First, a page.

Probably the most common gripe I hear from teachers -- professors, instructors, trainers, high school teachers, the lot -- is that students don't know how to write any more.
I ran into an extreme case of that a few years back, when I tried to mentor a recent high school graduate who just wasn't clicking in community college. One of his courses had a title along the lines of "College Writing 101", and every week his homework consisted of writing sentences, paragraphs, eventually short essays. He didn't have a clue.
I don't mean that he didn't understand what differentiated a sentence from a sentence fragment, nor that he tended to put commas between his subjects and his verbs. This kid, at the profoundest level I can imagine, had no concept of forming a thought in his head, putting that thought into words, and then putting the words onto paper. To the extent that he had any definition for the verb "to write", it involved finding various strings of words that seemed somewhat related to the topic at hand (Google was his best friend), cutting and pasting seemingly random pieces of those strings into Microsoft Word, and then grinding off any serial numbers. Kind of like sampling tracks recorded by folks who can actually sing, looping them for 3+ minutes, mashing them together into some danceable rythm, and treating the product as an original composition. Except without the rythm. Or the danceabilty. Or the originality. Or the taste.
I look at this kid as an extreme example, but less marked examples surround us daily. "Whatever", used to disengage from any discussion which isn't sufficiently stimulating, is only one icon. A popular culture where folks accept a conversational statement along the lines of "So, I was like <grimace> but then he got all <wild eyes> so I was just <shrug>" may value expression of emotion, but it doesn't value concision. Or detail. Or vocabulary.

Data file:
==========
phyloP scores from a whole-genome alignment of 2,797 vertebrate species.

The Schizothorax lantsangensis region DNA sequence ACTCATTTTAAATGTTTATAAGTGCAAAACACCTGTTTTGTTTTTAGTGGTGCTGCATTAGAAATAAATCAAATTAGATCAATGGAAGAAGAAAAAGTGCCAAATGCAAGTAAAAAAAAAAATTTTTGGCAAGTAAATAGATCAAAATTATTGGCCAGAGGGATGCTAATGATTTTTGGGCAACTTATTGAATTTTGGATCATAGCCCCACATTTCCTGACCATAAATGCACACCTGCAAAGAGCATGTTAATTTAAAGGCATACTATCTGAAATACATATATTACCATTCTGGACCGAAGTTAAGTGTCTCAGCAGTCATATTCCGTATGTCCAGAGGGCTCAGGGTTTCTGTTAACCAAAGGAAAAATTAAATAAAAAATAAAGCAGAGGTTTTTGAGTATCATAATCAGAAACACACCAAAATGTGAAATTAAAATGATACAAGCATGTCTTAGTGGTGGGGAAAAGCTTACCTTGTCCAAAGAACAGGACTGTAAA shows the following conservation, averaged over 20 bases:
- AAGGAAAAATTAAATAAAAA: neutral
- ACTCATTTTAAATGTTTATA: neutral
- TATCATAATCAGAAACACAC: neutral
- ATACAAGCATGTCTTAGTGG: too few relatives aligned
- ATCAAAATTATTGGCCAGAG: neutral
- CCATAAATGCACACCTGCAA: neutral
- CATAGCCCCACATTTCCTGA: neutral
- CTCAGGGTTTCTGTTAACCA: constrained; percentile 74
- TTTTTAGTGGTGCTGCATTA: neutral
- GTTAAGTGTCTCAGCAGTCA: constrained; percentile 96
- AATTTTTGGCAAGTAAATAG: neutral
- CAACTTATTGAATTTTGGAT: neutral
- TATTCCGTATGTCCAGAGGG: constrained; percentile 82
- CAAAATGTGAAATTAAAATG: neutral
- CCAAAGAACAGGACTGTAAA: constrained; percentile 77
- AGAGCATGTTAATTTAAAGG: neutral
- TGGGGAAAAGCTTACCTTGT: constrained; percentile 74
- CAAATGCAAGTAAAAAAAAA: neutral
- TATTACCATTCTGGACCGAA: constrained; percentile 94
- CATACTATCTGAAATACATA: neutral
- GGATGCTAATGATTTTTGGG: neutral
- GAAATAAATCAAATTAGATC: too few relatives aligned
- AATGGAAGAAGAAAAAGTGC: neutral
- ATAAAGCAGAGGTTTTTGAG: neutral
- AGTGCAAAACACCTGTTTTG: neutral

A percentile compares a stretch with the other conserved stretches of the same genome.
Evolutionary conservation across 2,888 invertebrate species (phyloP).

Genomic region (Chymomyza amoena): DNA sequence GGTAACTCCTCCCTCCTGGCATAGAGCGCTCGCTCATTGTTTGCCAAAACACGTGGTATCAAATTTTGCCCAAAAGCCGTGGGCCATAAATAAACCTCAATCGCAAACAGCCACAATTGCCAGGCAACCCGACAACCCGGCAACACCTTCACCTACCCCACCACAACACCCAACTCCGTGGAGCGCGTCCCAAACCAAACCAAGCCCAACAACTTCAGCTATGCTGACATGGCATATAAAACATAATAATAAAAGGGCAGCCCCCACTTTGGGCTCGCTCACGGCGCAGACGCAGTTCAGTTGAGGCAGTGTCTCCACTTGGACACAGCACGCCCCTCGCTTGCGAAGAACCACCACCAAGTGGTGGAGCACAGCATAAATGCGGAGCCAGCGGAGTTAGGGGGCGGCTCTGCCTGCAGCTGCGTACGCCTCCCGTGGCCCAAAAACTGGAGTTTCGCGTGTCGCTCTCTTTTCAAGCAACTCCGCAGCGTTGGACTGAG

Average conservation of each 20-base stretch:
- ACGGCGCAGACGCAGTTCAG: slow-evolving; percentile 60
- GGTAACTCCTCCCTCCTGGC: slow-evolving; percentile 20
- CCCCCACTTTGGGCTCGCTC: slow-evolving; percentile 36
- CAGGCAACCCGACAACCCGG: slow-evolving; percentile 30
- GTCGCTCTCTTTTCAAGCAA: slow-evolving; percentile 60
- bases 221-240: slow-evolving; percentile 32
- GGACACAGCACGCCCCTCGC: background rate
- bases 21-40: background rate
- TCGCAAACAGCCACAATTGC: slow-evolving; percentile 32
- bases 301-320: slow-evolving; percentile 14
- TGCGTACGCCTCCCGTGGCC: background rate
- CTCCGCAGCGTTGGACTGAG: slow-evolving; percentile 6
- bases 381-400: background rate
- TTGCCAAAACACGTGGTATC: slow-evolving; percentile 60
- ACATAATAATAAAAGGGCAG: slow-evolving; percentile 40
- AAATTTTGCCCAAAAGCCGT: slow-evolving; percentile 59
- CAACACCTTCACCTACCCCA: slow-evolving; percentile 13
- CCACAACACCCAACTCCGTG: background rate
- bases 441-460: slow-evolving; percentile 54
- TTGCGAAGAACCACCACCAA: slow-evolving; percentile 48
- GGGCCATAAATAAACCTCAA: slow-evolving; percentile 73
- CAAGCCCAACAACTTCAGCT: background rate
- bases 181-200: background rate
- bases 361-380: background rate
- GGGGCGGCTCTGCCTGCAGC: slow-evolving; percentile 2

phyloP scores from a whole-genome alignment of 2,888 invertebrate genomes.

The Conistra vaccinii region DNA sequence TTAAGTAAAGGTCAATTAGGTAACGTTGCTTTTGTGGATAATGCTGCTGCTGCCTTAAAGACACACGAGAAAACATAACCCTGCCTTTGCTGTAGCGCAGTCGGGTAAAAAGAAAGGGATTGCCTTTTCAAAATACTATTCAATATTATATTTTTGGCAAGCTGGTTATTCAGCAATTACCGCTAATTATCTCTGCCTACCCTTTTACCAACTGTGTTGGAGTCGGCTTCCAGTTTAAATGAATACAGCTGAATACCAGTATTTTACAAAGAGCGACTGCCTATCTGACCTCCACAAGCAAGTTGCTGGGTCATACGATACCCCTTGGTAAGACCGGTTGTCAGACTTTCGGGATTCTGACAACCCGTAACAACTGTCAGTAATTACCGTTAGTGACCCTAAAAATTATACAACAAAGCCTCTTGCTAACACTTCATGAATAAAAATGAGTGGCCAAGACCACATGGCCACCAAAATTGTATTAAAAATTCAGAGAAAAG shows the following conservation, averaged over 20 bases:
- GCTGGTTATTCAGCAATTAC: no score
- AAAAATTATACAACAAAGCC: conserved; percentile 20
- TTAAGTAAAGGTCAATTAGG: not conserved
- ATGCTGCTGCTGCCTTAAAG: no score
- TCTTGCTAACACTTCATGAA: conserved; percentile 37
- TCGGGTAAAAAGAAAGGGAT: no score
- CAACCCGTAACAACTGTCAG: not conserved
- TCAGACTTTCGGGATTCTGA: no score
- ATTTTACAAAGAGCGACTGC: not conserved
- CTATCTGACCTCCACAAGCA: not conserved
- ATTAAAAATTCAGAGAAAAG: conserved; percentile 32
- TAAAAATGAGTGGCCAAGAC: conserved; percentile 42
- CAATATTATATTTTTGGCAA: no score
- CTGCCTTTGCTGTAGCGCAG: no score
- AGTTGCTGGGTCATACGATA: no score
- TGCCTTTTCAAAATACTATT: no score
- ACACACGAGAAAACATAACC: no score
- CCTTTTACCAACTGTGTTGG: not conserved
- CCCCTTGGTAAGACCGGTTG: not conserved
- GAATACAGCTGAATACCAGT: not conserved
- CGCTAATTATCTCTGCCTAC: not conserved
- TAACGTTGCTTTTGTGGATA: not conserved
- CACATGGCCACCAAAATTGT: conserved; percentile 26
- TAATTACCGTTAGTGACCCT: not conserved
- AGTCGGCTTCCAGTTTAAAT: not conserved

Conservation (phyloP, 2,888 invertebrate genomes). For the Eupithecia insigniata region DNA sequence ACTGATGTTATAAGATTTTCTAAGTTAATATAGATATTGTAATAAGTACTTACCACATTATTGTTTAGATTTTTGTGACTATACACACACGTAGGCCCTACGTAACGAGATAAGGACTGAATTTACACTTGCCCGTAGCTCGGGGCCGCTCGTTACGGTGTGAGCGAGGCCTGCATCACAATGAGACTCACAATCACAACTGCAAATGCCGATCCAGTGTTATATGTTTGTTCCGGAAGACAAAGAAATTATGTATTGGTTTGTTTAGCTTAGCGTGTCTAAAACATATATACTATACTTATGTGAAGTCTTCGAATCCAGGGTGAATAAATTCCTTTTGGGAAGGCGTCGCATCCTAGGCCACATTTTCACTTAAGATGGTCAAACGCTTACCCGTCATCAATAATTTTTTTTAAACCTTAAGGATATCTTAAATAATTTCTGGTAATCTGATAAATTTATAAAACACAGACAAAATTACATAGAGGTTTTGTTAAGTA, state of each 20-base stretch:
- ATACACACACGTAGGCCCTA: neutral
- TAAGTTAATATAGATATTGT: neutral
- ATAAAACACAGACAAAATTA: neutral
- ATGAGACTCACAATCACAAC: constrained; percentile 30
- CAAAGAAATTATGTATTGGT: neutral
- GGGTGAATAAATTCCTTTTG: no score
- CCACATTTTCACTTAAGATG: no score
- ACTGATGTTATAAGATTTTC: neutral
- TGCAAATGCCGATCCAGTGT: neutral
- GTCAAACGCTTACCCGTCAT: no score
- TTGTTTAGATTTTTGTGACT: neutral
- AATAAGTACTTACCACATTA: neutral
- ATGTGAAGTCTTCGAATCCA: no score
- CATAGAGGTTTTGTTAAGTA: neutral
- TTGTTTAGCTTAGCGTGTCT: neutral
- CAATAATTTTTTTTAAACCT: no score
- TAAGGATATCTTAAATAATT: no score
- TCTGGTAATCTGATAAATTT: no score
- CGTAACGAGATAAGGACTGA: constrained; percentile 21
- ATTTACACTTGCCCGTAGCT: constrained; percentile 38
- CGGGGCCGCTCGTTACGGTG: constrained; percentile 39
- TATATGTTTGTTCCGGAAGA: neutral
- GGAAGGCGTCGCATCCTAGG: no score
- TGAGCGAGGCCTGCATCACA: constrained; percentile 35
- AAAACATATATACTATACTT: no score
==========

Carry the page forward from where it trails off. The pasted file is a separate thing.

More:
It's increasingly clear that one (admittedly, only one) of the reasons many college students can't write is that many high school students -- including a large portion of the ones who go on to college -- can't (or at least don't) do well expressing themselves verbally. And while that may be only one reason, it's a pretty fundamental one.
Now, I'm not going to argue that a disinclination to display verbal facility in the description of everyday thoughts and events is proof positive of an inability to manipulate complex concepts. And I'm certainly not saying that words are the only, or even the best, symbols for conceptual manipulation (more on that next time). But in the absence of any sort of concise expression, it's certainly difficult to ascertain that complex conceptual manipulation has occurred. And it's even more difficult to communicate the results to anyone other than the immediate manipulator.
Or, as my middle school English teacher used to say, "I can't grade you on what you think; I can only grade you on what you write. If you want credit for good thinking, you've got to communicate it to me."
Sustainability concepts are hard to grasp, especially for someone who's grown up in a profoundly unsustainable society. Sustainability depends, in part, on imposing constraints determined by thinking and experimentation in one subject area on activities generally considered to belong to a different discipline entirely. The constraints may best be expressed mathematically, but the relevance -- the need for imposition -- can only be expressed verbally.
If the graduates we turn out are going to be able to understand and engage with problems of sustainability -- much less solve them -- those students must be functionally literate. And I don't mean at a 5th-grade reading level.
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